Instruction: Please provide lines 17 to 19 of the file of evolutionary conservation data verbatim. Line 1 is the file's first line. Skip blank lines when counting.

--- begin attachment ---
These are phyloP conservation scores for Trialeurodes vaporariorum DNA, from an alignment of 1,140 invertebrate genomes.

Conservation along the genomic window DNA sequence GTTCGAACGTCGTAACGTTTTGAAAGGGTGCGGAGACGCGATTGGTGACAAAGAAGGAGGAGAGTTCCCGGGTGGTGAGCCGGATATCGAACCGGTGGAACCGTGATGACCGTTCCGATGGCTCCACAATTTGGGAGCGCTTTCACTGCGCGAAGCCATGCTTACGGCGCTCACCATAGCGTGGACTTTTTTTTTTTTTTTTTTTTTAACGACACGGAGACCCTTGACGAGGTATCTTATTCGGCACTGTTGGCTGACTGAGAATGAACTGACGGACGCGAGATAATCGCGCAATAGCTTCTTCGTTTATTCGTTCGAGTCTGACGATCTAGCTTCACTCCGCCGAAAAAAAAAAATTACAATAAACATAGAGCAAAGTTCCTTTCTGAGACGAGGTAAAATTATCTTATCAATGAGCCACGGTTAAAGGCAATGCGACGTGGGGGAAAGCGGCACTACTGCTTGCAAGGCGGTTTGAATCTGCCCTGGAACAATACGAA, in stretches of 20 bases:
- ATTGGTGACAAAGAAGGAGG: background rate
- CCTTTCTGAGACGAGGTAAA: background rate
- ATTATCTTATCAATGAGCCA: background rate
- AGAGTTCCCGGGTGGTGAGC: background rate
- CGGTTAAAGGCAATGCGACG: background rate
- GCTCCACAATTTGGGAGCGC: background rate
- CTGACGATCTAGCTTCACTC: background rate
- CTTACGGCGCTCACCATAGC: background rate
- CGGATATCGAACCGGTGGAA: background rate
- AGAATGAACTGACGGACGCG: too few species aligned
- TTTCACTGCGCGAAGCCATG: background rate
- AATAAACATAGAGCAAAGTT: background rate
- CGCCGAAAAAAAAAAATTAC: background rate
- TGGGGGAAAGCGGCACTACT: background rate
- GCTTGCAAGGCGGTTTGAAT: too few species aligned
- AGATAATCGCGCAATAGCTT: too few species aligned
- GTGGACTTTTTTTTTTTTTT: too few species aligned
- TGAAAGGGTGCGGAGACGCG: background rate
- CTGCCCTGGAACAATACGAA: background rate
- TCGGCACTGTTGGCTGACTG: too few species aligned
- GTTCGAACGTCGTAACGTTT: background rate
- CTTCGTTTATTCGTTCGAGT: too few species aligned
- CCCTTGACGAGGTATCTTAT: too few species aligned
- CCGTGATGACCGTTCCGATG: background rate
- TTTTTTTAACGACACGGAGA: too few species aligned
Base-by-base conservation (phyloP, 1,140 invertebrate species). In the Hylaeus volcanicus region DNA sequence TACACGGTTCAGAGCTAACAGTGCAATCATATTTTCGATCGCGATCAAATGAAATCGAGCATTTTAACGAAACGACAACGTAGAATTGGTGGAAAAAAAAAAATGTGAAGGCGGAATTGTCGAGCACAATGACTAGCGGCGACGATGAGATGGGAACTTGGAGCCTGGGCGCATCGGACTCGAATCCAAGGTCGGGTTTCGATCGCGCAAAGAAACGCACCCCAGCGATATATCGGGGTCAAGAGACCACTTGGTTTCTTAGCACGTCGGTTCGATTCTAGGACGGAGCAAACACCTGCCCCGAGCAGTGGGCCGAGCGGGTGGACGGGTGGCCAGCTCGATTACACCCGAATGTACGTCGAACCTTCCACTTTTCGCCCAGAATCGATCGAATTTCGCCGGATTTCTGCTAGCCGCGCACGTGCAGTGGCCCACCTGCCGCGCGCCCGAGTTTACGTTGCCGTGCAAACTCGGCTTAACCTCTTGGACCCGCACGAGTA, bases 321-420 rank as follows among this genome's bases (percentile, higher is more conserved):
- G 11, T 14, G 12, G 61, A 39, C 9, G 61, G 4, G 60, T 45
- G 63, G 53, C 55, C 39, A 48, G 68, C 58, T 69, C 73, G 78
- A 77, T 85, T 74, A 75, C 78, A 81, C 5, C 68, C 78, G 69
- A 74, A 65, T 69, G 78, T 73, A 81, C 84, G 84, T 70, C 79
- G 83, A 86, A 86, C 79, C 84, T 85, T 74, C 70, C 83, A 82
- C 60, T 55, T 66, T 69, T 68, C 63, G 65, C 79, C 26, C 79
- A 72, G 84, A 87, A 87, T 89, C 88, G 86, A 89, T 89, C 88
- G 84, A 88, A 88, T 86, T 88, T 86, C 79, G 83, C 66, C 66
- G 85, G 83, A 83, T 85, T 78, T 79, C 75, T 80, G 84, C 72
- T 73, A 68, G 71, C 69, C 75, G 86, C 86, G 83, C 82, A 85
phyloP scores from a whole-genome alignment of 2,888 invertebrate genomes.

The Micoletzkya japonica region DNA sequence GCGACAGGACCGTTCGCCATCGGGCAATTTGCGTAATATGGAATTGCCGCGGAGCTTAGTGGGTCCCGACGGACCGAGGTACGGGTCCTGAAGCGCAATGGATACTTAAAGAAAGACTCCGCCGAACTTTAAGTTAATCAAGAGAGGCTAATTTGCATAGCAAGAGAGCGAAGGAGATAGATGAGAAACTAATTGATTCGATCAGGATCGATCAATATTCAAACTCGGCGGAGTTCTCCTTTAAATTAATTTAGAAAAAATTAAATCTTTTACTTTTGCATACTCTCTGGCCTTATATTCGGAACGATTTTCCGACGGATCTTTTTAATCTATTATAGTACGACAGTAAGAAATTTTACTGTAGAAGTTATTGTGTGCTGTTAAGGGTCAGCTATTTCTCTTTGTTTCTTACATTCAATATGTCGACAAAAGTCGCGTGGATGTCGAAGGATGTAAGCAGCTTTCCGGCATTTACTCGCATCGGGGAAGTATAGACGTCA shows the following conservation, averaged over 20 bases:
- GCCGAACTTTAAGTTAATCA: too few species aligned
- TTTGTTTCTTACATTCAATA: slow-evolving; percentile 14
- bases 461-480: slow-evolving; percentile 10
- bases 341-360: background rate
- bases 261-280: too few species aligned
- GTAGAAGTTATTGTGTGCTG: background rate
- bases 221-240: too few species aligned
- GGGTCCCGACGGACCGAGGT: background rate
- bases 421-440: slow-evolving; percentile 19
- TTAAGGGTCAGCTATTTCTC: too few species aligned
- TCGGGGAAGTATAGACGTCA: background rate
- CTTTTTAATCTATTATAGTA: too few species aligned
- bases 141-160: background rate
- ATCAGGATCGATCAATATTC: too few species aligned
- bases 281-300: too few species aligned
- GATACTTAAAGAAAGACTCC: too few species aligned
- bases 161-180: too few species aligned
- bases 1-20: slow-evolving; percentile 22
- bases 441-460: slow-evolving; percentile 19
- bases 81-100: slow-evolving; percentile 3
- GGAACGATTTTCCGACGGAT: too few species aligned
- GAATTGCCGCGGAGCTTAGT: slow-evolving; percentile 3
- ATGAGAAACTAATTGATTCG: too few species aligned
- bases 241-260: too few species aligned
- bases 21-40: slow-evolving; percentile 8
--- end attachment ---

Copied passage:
- GCTTGCAAGGCGGTTTGAAT: too few species aligned
- AGATAATCGCGCAATAGCTT: too few species aligned
- GTGGACTTTTTTTTTTTTTT: too few species aligned